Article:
Hailing from Somo Beach in Spain, Violeta inherited her love of the ocean from her surfer parents at the age of five when she received her first official lesson in the waves. Now a Team O’Neill surfer and a WSL regular, she’s still the happiest when near the ocean. Violeta puts her tenacious energy into pushing her performance even further and inspiring women to surf.

How did you get into surf?

I come from a surfer family. Like the rest of the family, my parents have been surfing since they were young. They took me surfing with them when I was just five years old, and since then, I've been hooked. I love competing and free surfing and am grateful to have achieved my goal of being a professional surfer. It's been my dream since I was a kid.

What do the words Women of the Wave mean to you?

Years back, when I was super young and started competing, there were mostly boys in the line-up, with only a few girls. Surfing was almost a boy's sport, and I am happy that women are starting to get into it. When I hear the words Women Of The Wave, an image of a fierce and brave woman comes to mind, a woman who believes in herself and wants to practice surfing, knowing that she can get into the water with powerful waves.

What are the three things that you love about surfing?

Surfing brings me happiness. It has allowed me to discover amazing places across the globe and incredible people who have inspired me a lot. Also, not less importantly, surfing has brought me a healthy lifestyle— training, surfing and eating healthy.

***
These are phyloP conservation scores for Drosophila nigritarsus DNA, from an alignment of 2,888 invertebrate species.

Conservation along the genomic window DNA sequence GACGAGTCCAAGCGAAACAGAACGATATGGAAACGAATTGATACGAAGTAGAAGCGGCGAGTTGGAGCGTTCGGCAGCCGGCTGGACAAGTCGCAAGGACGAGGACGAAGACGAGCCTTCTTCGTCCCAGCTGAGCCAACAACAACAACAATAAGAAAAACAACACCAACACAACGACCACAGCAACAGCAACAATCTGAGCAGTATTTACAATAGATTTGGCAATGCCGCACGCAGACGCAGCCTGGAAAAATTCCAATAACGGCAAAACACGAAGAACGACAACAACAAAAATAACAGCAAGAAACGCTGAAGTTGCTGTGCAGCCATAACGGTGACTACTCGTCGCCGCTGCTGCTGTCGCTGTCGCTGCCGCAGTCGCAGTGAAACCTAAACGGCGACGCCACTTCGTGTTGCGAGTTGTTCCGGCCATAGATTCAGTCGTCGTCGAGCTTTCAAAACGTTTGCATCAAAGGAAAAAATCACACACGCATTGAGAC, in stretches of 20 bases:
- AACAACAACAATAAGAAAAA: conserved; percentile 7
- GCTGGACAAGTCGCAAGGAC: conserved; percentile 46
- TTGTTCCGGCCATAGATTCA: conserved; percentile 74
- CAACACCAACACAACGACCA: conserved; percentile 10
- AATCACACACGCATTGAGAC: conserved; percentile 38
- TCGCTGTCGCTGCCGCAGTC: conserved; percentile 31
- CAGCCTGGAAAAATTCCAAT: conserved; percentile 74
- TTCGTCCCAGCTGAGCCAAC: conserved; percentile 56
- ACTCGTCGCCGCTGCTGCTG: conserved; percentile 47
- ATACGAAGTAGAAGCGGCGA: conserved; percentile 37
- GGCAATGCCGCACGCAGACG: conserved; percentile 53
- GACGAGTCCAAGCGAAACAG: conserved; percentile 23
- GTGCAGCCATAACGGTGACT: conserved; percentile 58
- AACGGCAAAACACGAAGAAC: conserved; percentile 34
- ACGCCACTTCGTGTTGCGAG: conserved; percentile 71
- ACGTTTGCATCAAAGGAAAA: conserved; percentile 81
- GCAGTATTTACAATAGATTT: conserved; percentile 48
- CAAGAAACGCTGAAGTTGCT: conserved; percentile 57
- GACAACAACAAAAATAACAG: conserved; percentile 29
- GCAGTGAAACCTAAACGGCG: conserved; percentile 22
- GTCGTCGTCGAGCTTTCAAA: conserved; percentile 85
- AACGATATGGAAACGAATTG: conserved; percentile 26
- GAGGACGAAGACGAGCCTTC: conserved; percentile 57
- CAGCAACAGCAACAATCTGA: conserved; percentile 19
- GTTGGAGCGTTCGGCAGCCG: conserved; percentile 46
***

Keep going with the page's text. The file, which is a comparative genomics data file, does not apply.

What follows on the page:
Who is your surf inspiration?

My mom :)

What would be your advice to a rookie surfer/ someone who starts out in surf? 

Surfing is a sport that requires a lot of practice to obtain a certain level. My advice is not to give up at the beginning, even if you find it hard. Just keep practising until you feel comfortable. Going to the peak and taking the waves alone without help gives you the best feeling ever, and you feel truly complete.

What barriers did you experience in surfing? 

The city I am from is called Santander, located in the north of Spain. During summertime, it is packed with surfers. But in the winter, the waves are huge, and the water gets icy. Usually, I'm the only girl out there surfing. It's difficult for me not to be supported and surrounded by other women in the water.

How do you think these barriers could be overcome?

Empowering women to get into surfing. Little by little, I start noticing more women in the water, and soon, I won't be alone anymore.

What is your proudest moment that you remember in surfing? 

By the age of 14, I was training and competing really hard. That year, I became the Spanish Surfing Junior Champion. I could have never imagined achieving that, and it felt truly good.

What changes has surfing brought into your life?

I invested a lot in surfing, both financially and personally— sacrifices like being away and unable to spend much time with my friends and family at home. But as I always say, everything you fight for in life has its own price, and it also feels thrilling to put a lot of effort into something and then achieve your goals. So what surfing brought into my life is a discipline in everything I do and get involved in.

Also, the way I live my life, as I have the incredible opportunity to travel all over the world all year long and without surfing, this wouldn't be possible.

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